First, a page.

The polyols, isocyaantes, catalysts, and foam stabilizers useful herein and the various methods of combining them to produce closed cell, rigid foams are generally known in the art.
The invention is further illustrated but is not intended to be limited by the following examples in which all parts and percentages are by weight unless otherwise specified.
In the examples which follow, the following materials were used:
POLYOL A: a 460 OH number polyol prepared by sequentially reacting 1 mole of an 80/20 mixture of 2,4- and 2,6-tolulene diamine with about 3.7 moles of ethylene oxide and then about 3.3 moles of propylene oxide.
POLYOL B: a 395 OH number polyol prepared by sequentially reacting 1 mole of a mixture of 2,3- and 3,4-tolulene diamine with about 3.5 moles of ethylene oxide and then with about 4.5 moles of propylene oxide.
L-5440: a polyalkyleneoxidedimethylsiloxne copolymer, commercially available from Union Carbide.
ISO: Mondur MR isocyanate, a commercially available polymethylene polyphenyl polyisocyanate from Mobay Corporation, having an NCO content of about 32%.
In the examples, the HCFC-141b and 2-MB were first mixed. The ingredients listed in the Table under B-side were then blended. The isocyanate was then mixed in a mixing vessel using an air stirrer. After the mix times noted in the Table, the reaction mixtures were poured into a polyethylene lined 101/2" times, densities and K-factors of the systems were as reported in the Table. Example 1 was a comparative example.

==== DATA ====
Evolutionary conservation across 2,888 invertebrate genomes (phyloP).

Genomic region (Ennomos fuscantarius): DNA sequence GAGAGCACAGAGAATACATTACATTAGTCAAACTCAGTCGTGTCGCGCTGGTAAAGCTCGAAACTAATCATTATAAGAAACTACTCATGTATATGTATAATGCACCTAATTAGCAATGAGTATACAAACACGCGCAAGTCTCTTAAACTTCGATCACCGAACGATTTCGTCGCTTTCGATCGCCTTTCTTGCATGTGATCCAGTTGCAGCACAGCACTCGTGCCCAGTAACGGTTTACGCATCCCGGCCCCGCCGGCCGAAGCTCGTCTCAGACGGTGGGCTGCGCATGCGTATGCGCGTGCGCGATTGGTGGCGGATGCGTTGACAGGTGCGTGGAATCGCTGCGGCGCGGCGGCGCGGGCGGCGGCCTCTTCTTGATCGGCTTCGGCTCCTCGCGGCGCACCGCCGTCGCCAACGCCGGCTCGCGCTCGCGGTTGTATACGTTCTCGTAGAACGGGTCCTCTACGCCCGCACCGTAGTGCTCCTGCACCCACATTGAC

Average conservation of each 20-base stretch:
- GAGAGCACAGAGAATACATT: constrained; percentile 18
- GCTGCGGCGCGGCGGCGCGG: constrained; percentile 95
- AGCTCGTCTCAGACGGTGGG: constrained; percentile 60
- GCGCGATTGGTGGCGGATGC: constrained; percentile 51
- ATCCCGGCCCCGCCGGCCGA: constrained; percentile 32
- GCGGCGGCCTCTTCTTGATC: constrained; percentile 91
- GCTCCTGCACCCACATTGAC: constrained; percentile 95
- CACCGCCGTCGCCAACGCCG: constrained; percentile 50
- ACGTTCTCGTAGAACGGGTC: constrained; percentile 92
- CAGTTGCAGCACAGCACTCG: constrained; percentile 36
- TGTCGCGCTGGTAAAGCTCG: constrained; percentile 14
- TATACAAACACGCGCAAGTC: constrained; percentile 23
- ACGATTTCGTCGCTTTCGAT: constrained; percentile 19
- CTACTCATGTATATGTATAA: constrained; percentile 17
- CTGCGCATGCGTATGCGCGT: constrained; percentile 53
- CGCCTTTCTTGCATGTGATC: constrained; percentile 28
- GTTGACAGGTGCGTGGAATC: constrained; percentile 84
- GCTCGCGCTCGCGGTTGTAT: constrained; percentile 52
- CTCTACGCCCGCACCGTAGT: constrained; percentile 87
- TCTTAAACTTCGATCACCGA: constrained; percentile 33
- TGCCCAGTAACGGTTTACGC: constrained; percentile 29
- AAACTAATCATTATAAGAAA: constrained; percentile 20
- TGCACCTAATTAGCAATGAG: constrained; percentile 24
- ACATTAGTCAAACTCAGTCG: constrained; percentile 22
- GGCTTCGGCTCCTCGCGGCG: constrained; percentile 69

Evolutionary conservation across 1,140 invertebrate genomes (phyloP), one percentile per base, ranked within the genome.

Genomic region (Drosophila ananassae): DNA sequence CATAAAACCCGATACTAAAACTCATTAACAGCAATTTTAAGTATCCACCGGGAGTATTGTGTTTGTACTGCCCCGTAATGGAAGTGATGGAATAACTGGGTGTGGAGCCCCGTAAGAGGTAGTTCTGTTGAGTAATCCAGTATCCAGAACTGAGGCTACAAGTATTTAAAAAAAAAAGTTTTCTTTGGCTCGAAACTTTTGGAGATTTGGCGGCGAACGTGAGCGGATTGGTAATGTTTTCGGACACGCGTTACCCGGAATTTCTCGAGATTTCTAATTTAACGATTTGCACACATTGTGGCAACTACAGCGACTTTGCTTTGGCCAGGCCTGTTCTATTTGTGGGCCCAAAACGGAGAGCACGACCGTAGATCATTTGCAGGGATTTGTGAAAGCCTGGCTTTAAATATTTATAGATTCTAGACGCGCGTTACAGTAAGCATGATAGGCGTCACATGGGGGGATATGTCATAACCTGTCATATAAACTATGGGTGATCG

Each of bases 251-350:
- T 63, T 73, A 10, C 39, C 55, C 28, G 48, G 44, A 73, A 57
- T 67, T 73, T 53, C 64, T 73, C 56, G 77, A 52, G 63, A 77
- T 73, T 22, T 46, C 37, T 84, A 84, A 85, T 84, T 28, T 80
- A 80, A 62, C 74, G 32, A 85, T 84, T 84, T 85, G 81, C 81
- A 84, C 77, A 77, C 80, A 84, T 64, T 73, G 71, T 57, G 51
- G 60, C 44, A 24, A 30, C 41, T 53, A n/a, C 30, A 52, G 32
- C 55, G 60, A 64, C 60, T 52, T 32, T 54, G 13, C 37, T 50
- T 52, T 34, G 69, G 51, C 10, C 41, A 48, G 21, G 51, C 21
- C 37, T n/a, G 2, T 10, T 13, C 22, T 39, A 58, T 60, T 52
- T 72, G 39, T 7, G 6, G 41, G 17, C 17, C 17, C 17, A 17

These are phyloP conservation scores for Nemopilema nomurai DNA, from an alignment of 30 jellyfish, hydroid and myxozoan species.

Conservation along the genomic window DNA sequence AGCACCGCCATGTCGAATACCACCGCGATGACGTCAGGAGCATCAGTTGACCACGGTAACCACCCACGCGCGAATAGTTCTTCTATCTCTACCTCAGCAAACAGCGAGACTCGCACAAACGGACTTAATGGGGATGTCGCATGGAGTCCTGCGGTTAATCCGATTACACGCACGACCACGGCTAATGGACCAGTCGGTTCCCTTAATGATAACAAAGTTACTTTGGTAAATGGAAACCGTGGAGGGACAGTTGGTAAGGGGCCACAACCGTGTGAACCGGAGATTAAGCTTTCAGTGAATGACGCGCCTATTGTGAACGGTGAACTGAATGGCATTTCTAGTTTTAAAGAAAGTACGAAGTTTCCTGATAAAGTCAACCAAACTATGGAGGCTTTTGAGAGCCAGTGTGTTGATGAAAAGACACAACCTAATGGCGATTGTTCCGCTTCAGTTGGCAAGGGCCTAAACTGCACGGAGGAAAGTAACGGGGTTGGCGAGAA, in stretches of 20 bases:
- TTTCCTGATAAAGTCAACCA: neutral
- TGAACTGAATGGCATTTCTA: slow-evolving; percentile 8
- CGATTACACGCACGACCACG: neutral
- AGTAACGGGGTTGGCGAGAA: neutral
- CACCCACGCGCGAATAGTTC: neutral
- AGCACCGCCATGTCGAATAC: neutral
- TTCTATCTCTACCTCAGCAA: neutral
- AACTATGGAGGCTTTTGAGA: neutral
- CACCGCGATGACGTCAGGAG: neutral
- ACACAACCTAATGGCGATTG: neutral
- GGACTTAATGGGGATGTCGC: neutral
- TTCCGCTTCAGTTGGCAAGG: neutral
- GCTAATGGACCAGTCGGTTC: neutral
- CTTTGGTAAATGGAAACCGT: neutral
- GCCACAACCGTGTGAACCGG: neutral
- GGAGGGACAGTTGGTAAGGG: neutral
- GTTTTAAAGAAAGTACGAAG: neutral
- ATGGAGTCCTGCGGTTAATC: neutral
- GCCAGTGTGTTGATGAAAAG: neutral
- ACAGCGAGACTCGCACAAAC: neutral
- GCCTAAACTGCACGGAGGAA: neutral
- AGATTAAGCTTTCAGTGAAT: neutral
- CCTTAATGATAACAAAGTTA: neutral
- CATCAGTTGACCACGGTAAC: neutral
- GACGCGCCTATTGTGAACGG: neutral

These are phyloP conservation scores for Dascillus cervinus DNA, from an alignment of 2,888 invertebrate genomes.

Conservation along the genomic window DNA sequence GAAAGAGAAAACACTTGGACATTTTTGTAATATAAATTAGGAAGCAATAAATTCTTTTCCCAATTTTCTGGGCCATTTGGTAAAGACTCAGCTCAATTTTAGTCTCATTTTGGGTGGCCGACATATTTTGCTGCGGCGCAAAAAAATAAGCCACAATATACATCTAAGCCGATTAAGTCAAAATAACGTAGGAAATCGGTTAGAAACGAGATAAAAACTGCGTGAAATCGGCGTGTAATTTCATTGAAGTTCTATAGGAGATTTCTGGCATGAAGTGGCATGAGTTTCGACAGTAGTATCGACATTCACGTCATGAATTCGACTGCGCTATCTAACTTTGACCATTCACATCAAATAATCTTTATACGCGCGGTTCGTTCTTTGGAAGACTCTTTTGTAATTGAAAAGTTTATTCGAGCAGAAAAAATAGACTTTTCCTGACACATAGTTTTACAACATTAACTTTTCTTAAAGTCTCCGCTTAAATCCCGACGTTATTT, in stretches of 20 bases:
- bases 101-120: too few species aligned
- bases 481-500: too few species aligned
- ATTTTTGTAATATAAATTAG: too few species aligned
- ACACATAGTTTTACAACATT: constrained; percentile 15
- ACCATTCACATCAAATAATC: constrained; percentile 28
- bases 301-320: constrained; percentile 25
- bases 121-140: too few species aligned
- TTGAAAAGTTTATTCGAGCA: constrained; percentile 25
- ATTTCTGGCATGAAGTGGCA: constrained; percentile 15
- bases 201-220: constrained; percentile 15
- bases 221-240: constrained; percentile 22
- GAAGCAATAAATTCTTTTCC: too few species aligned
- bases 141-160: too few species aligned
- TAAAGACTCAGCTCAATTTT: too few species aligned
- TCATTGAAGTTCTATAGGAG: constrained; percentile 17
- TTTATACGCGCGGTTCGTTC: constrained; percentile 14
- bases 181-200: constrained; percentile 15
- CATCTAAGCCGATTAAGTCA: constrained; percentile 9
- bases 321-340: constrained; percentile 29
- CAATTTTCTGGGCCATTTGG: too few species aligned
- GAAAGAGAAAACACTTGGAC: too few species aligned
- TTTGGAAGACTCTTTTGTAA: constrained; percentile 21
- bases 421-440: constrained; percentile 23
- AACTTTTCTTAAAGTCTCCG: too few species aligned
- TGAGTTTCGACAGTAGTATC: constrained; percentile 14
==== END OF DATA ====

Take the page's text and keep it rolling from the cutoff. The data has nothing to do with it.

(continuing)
TABLE 1______________________________________ 1 2______________________________________B-SIDEPOLYOL A, pbw 33.5 33.5POLYOL B, pbw 33.5 33.5L-5440, pbw 1.5 1.5PMTDA, pbw 2.2 2.2TMEDA, pbw 1.1 1.1HCFC-141b, pbw 22.4 15.592-MB, pbw -- 6.81A-SIDEISO, pbw 70.0 70.0RESULTSMix time, sec. 5 5Cream time, sec. 12 9Gel time, sec. 29 37Density, pcf. 1.77 1.27K-factor 0.125 0.162(BTU-inhr-ft 2)______________________________________
Although the invention has been described in detail in the foregoing for the purpose of illustration, it is to be understood that such detail is solely for that purpose and that variations can be made therein by those skilled in the art without departing from the spirit and scope of the invention except as it may be limited by the claims.